This post was originally published on February 13, 2010. We’re pulling it out of the archives for all of you – especially our newer readers – to enjoy. Take note ladies, and don’t despair – your turn for some lovin’ comes next month, but in the meantime you can still tell your sweetheart “I love you” in Japanese. Happy Valentine’s Day to all our Okinawa Hai readers.
CONTRIBUTED BY JANNINE MYERS
Last week I talked about how one might say “I love you” in Japanese; this week I thought it would be fun to take that concept a little further and discuss Valentine’s Day traditions in Japan.
Valentine’s Day in Japan is all about giving chocolate, but with a slight twist; women do all the giving (traditionally). When the chocolate company Morinaga first promoted the idea of giving chocolates on Valentine’s Day, their media campaign focused on women being the sole givers. Supposedly the campaign was so successful because Japanese women, who at the time were quite conservative in voicing their affections, embraced the novel idea of giving chocolates as a way of saying “I love you.”
Nowadays however, women not only give chocolates as a gesture of love, but they also give chocolates to work colleagues and/or male friends, as a gesture of thanks or friendship. Chocolates given to friends and colleagues are called “giri-choco,” basically meaning “obligation chocolate.” A Japanese woman working in an office, might for example, buy up to ten small boxes of inexpensive “giri-choco.”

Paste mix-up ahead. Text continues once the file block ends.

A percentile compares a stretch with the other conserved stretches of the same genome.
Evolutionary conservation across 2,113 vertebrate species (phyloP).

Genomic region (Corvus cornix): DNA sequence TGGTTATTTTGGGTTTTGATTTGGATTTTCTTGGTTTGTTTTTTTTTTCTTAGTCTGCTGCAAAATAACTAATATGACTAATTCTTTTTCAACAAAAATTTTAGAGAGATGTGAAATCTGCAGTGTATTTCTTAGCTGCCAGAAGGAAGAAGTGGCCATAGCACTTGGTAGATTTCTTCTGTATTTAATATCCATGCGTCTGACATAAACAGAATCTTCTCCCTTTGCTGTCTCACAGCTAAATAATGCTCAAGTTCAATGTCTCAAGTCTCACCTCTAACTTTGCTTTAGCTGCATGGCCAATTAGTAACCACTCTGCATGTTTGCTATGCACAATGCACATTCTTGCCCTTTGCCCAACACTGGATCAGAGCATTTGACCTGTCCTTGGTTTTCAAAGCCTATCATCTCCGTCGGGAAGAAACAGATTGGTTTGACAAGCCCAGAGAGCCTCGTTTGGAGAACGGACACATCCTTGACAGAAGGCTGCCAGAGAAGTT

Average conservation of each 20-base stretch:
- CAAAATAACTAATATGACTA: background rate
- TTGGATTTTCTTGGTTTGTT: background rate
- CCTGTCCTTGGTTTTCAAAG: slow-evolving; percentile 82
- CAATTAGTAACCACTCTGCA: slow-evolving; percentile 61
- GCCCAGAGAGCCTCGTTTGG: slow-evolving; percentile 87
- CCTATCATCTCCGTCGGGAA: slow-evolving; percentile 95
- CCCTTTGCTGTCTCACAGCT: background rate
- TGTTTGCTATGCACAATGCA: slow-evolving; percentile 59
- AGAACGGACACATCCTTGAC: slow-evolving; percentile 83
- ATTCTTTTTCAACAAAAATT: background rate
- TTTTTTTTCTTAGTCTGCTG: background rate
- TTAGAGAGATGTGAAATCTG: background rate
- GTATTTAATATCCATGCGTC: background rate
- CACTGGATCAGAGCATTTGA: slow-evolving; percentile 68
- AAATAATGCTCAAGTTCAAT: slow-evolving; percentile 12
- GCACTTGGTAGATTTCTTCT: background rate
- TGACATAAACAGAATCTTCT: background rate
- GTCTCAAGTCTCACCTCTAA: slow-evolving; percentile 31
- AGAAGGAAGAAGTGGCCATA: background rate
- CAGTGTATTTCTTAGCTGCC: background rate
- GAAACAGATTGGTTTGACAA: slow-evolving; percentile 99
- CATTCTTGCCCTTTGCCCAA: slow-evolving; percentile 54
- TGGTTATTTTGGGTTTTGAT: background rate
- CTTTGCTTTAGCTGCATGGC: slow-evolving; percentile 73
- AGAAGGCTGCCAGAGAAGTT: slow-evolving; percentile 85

For the special man in her life, a Japanese woman can choose from various types of “honmei” (sweetheart chocolate); these chocolates are of much better quality than “giri-choco” and consequently cost a lot more. While “honmei” is still widely purchased, many women are now opting to surprise their loved ones with home-made chocolate treats. As you can see in the photo below, the department stores are catering to this trend.
Valentines Day baking supplies – there was an entire row full of items one might need for baking and presenting their gift
Other recently adopted trends include the addition of “gyaku-choco” (reverse chocolates), and “tomo-choco“ (friendship chocolates). “Gyaku-choco” is chocolate that men can buy for women, while “tomo-choco” is chocolate that can be given to friends (this is becoming a particularly popular custom amongst young girls). Chocolates are also available for the little guys and gals, as shown below.
Valentine’s Day in Japan has it seems, evolved into a tradition where anyone is deemed eligible to be a giver, receiver, or both. Consequently this now thriving tradition has become quite the economy booster, with more than half of Japan’s annual chocolate sales estimated to be made around this time of the year. But given the generous nature of the Japanese people and their tendency to give, it’s hardly surprising.
Happy Valentine’s Day! There is still a ton of chocolate out on the shelves if you haven’t yet picked up the gift/s you need for tomorrow…….